Household Affair: McDonald’s is greater than a mother and daughter quick meals chain

The recognizable golden arches have always been more than a place to get a hamburger, french fries, and a coke for this mother-daughter duo.

McDonald’s is part of the family.

Michele Rice-Kirkwood owns and operates eight restaurants in western Pennsylvania, one of which is her daughter Brittany Neal’s general manager.

“Michele and Brittany are a great example of what McDonald’s is all about,” said Charlie Tang Newberger, McDonald’s Field Vice President, via email. “McDonald’s is all about family. Whether it’s the families who visit us for dinner or the families who own and run so many McDonald’s restaurants, the family makes McDonald’s special. ”

Family ties

Family is a big reason Rice-Kirkwood and Neal are part of the restaurant group. The Rice family is from Akron, Ohio. Rice-Kirkwood’s father, James Rice, began his career with the company at the age of 17 as a cashier.

He bought his first restaurant on Summer Street in Boston. Rice-Kirkwood and her siblings started working at McDonald’s with their father when she was old enough.

The family moved to Buffalo, NY with McDonald’s before ending up in Pittsburgh in 2000. They originally bought four restaurants in the Pittsburgh area.

They once owned 16.

Rice-Kirkwood currently has locations in South Park, Fort Couch Road, Brentwood, Pleasant Hills, North Side, Mt. Oliver, West Mifflin and Scott.

Neal is the general manager of the South Park site.

“Anywhere you see one of these restaurants, you just know what to expect,” said Rice-Kirkwood. “McDonald’s is consistent.”

First job

When Neal was a teenager, her mother took her to the McDonald’s they owned on Steubenville Pike in Robinson every weekend. After a few hours, Neal would ask why she had to be there all day.

“I told her, ‘because you’re not driving and I have to be here,'” said Rice-Kirkwood, whose son Christian, 28, is doing the landscaping for the eight sites. “I liked having her there. It reminded me of when I was going to go to the McDonald’s that my father owned. ”

Neal got her first job at McDonald’s.

“I was so happy to get this paycheck,” said 30-year-old Neal from Munhall, who wants to become the owner / operator.

“I’m so proud of Brittany,” said Rice-Kirkwood, 50, of East Liberty. “She made her own decision to follow in my footsteps, just like I chose to follow in my father’s footsteps. I love that. I’m curious to see where this path leads. ”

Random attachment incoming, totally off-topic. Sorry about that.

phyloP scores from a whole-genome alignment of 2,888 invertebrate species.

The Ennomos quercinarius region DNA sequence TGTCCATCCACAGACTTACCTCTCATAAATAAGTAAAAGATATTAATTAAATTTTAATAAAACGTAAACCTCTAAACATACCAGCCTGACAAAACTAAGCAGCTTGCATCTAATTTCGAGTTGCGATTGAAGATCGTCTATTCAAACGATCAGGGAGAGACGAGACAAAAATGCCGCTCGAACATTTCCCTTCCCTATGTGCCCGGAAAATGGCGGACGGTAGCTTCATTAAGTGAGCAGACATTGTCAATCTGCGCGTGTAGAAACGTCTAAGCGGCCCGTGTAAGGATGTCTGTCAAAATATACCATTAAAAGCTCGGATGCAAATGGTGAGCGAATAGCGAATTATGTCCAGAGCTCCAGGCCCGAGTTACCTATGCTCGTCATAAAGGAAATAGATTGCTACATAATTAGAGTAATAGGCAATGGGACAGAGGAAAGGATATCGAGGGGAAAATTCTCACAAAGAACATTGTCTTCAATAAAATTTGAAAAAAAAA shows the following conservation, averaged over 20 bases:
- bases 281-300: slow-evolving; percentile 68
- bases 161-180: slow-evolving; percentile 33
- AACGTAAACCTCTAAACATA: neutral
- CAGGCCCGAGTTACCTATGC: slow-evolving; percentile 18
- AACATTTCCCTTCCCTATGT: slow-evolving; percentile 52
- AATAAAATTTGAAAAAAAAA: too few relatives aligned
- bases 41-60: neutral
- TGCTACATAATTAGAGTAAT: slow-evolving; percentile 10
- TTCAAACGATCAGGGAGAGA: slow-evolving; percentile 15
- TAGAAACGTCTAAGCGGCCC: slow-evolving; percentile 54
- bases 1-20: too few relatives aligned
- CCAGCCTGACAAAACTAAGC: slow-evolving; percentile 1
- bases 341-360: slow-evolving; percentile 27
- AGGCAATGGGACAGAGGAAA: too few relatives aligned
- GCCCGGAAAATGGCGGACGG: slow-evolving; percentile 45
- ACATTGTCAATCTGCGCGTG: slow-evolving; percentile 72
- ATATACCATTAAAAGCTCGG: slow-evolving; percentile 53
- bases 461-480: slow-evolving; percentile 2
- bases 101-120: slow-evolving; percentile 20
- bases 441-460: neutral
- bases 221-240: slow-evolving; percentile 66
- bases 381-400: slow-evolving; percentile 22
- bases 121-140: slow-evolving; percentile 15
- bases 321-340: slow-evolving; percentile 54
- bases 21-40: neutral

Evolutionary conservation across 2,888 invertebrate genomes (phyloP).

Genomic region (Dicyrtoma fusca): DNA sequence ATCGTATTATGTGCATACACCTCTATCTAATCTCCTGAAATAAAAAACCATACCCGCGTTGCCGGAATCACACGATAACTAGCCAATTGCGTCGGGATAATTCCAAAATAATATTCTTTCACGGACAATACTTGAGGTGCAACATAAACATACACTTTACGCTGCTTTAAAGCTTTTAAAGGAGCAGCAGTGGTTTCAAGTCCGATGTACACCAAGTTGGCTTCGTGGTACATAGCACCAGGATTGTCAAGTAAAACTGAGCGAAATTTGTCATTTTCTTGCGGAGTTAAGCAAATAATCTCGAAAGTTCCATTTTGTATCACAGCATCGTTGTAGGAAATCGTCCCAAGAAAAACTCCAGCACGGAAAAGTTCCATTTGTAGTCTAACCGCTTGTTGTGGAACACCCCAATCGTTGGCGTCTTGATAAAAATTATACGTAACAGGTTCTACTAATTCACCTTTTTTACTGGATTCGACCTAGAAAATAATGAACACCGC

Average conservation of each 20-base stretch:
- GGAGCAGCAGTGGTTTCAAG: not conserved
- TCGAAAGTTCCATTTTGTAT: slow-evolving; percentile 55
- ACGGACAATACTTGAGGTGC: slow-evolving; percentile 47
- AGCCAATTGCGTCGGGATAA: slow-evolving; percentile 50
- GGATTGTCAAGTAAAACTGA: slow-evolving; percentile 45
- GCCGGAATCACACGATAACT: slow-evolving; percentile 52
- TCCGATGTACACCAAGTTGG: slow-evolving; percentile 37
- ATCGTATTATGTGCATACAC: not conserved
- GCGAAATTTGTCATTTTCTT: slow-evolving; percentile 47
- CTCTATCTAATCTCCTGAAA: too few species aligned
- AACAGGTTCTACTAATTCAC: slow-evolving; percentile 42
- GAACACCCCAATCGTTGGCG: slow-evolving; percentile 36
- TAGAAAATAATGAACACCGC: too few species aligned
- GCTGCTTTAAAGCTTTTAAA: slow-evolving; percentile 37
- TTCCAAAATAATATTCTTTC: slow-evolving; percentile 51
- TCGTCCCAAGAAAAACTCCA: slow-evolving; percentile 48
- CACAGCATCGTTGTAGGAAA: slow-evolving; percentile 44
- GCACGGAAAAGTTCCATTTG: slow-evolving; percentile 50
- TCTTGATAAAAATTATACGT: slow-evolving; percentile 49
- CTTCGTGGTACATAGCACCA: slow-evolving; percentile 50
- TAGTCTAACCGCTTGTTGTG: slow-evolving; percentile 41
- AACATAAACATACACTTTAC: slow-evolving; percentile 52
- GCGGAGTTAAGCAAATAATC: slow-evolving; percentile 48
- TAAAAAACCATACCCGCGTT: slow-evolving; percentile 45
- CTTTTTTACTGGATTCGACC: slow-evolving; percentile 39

That path was one that Rice-Kirkwood saw her father take. She said it wasn’t always easy for him or her mother Edith Rice to hang out with on Mother’s Day Saturday, but they had overcome obstacles to take care of their family.

The legacy

Her father, who died in May 2016, taught his daughter all about business. She said he had a vision. He was determined and resilient.

“He left a great legacy that I want to pass on,” said Rice-Kirkwood.

She said his legacy included not only providing jobs for employees, but also helping them in life.

“My favorite part is mentoring young men and women and giving them the opportunity to move forward and achieve their goals,” she said. “Working at McDonald’s is more than just taking a fast food order.”

Rice-Kirkwood became a recognized owner / operator on September 4, 2003. She said she looked in her father for the resources to take the next step and own a restaurant.

Rice-Kirkwood employs around 400 people.

As a business owner, it was difficult to tell regular customers during the pandemic last year that they are not open in the dining room.

Neal agreed and said she still saw some of the regulars come through the drive and gather in the parking lot. As with many others in the restaurant business, staffing issues were difficult during the pandemic.

“Customers are ready to come back, but we want to make sure it is safe for them and that we have enough staff,” said Rice-Kirkwood. “We want to see them.”

Employment relationship

Neal said her mother is doing a great job allowing her daughter to make decisions.

“I love what I do,” said Neal, who studied entrepreneurship and marketing at Kent State. “I’ve always wanted to own my own business.”

When not at work, try not to discuss McDonald’s. They plan to spend Mother’s Day together on Sunday.

According to Rice-Kirkwood, Neal always includes a personal note on a Mother’s Day card.

“She writes the best news,” said Rice-Kirkwood.

“I look up to my mother,” said Neal. “She is very inspiring and gives me good advice

She keeps it real and says it as it is. She is an independent woman. ”

The two of them will have dinner together tomorrow.

At Mcdonalds?

“No, we’ll probably go to a nice restaurant,” said Rice-Kirkwood. “We love McDonald’s, but I thought of a place like Eddie V’s.”

JoAnne Klimovich Harrop is a contributor to the Tribune Review. You can contact JoAnne at 724-853-5062,, or on Twitter.

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